Interim Councilman Larry Spicer apologized Tuesday to the City Council and community for not being forthcoming about his criminal history and said he hoped to continue to serve on the council.
Spicer said a conviction for driving under the influence and a "credit card violation" had been expunged from his record.
"Some 30 years ago I made mistakes that I am not proud of," Spicer said, explaining that he did not disclose those convictions because they were expunged in 1992.
Spicer said he had turned his life around and completed a counseling program after a misdemeanor battery conviction 14 years ago. Spicer pleaded no contest to misdemeanor battery in 1998 as part of a plea arrangement where prosecutors agreed to drop domestic abuse and child abuse charges, according to Los Angeles County Superior Court records.
"The incidents involving my daughter and spouse were reduced to a lesser charge," Spicer said. "My past has allowed me to become a better person, a better spouse, a better father, and it groomed me to be a mentor and a community servant."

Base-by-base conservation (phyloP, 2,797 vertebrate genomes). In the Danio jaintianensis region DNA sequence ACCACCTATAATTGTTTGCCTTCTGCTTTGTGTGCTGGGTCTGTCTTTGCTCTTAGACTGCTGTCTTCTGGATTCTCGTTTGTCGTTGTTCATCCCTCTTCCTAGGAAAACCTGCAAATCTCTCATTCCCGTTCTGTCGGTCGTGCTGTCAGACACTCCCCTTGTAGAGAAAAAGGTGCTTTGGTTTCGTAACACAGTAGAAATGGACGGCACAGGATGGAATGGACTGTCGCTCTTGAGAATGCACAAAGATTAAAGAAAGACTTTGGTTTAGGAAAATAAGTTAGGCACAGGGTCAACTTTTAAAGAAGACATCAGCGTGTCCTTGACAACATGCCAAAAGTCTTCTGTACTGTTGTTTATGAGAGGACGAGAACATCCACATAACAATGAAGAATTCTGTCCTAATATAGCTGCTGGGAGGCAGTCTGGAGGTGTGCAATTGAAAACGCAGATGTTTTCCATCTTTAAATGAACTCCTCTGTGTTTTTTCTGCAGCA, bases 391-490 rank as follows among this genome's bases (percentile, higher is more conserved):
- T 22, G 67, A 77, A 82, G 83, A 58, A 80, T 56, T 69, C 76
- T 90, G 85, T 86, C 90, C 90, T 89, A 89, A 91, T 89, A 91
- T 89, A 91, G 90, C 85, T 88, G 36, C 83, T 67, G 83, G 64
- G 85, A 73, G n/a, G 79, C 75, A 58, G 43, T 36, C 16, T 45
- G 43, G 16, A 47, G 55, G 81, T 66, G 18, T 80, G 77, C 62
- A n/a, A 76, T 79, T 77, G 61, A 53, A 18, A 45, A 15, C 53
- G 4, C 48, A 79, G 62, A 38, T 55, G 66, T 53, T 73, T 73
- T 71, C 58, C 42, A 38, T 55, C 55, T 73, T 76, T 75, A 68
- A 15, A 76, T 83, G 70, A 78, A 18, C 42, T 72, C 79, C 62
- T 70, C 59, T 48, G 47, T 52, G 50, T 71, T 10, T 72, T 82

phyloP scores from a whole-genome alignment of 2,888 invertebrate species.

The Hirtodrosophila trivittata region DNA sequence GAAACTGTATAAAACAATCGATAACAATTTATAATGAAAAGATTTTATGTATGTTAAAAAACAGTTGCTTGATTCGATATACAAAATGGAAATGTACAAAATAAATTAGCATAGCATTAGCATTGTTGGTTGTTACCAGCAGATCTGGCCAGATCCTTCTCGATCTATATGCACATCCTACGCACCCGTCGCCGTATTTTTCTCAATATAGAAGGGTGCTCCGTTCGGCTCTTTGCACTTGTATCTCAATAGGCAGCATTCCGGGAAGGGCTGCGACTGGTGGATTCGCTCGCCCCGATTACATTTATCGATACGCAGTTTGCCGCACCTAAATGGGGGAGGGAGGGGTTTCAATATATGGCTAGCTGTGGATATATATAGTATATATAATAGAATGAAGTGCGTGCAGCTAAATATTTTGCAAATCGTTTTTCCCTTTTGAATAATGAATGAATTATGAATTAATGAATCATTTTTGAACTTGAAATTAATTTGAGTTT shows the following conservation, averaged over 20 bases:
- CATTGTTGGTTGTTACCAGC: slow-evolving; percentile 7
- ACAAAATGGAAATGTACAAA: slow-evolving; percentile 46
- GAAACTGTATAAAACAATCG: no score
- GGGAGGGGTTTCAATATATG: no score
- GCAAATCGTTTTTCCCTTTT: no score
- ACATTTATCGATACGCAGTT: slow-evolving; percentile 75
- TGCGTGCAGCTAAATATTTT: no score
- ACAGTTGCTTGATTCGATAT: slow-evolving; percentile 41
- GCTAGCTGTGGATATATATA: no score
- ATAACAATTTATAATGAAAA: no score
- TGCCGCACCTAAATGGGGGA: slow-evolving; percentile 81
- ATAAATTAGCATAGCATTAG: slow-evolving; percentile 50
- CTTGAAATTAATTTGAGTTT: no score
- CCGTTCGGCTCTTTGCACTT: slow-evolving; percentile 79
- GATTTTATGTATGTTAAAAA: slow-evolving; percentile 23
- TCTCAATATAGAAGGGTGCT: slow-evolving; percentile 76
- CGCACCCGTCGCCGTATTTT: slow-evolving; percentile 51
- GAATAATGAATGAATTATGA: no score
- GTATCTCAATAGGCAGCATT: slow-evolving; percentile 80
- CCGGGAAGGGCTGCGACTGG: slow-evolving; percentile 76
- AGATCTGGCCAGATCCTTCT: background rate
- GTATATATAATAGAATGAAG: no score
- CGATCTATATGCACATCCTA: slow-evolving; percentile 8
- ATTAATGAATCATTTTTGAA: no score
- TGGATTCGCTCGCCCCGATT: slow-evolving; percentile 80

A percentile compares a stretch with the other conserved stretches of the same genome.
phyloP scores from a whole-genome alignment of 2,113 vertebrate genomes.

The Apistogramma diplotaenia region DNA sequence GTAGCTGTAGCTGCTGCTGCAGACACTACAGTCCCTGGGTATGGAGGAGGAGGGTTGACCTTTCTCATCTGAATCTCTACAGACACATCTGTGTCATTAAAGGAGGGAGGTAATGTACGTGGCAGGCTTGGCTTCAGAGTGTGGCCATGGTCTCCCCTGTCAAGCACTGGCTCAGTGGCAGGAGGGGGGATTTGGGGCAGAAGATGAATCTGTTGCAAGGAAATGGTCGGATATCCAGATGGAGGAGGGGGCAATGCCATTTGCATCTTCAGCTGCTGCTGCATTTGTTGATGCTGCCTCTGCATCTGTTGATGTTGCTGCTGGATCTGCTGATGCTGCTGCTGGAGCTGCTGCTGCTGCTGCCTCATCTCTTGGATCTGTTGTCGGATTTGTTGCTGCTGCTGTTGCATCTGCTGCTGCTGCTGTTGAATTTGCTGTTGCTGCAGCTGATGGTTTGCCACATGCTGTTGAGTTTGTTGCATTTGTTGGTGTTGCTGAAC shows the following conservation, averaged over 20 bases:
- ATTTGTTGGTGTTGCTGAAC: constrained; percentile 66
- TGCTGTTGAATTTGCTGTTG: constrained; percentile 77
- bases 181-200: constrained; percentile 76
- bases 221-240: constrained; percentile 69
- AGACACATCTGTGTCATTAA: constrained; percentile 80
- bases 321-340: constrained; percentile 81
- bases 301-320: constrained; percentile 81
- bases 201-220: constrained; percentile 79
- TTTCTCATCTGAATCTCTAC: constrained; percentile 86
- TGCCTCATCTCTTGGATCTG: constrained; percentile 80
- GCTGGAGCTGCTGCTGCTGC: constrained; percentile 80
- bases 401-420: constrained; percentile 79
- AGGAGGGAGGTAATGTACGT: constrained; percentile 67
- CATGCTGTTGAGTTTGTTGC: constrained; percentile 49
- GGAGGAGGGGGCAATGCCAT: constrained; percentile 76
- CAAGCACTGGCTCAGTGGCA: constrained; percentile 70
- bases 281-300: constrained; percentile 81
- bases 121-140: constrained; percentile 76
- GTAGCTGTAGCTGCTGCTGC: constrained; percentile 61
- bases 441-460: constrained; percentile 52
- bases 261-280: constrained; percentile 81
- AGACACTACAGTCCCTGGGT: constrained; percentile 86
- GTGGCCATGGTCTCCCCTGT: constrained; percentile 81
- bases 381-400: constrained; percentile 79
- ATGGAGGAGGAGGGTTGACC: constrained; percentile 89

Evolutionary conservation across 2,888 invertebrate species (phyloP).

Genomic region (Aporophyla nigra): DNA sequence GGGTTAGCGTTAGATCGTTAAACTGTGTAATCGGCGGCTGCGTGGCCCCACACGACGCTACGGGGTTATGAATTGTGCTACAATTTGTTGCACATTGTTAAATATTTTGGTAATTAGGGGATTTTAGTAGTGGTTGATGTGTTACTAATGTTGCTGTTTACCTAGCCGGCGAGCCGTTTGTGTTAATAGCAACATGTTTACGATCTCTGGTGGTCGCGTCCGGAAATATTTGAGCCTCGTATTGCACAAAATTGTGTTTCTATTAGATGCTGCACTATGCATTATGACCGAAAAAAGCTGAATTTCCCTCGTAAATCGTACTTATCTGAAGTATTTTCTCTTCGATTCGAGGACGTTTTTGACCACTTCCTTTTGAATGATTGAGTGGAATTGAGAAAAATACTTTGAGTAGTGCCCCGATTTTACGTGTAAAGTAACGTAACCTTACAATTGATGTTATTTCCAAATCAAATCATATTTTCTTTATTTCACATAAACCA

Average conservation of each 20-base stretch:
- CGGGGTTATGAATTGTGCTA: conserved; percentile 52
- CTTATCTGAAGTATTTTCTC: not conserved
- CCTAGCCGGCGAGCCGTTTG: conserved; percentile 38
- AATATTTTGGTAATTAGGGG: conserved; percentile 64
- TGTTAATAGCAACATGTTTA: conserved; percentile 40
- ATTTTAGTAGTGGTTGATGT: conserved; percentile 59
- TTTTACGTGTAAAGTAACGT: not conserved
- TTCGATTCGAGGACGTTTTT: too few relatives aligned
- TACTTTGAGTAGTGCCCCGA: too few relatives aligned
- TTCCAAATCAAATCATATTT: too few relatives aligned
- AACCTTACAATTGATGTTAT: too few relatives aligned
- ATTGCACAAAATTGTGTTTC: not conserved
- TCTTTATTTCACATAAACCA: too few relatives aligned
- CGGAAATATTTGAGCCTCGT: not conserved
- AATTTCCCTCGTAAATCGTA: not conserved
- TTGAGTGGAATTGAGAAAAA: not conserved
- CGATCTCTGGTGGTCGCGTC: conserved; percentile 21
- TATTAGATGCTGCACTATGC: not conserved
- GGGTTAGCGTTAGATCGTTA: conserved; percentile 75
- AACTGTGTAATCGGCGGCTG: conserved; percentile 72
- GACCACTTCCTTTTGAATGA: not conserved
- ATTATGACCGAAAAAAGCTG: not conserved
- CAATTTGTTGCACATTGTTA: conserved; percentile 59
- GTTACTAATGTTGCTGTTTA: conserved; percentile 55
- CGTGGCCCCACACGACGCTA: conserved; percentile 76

Spicer said he hopes to continue to serve on the City Council.
"Yes, I made some poor choices but I have worked continuously to atone for those choices and hope this council and community will allow me to continue to serve."
Several community members spoke in defense of Spicer following his remarks, including former Mayor Bob Bartlett.
"I know him to be a good man and a good father," Bartlett said.
Bartlett asked Councilman Tom Adams if he still thought Spicer should resign following . Adams responded, "No I don't, actually."
"I appreciate Mr. Spicer's comments this evening, and I accept that apology," Adams said, adding that he believes Spicer should have acknowledged his past transgressions sooner.
Duarte Councilwoman Lois Gaston also praised Spicer's work in the community, saying that he's worked with neighbors to improve neighborhoods with little fanfare.
"I would not want to be on the front line in any battle more than I would want to be with Larry," Gaston said. "People can fall down and still get up and be productive."
Spicer's criminal history was first mentioned by comments made by neighbors at a May City Council meeting when they accused Spicer of . Spicer did not address those allegations in his remarks Tuesday.
After public comments, Councilman Joe Garcia credited Spicer for apologizing and said he hopes the city will move past the issue.
"Nobody’s perfect. I think we all understand that," Garcia said. "I do know that he has done a lot of good in this community."
Mayor Mary Ann Lutz echoed Garcia's sentiments.
"We all need to be forgiven," she said. "All of us need to forgive."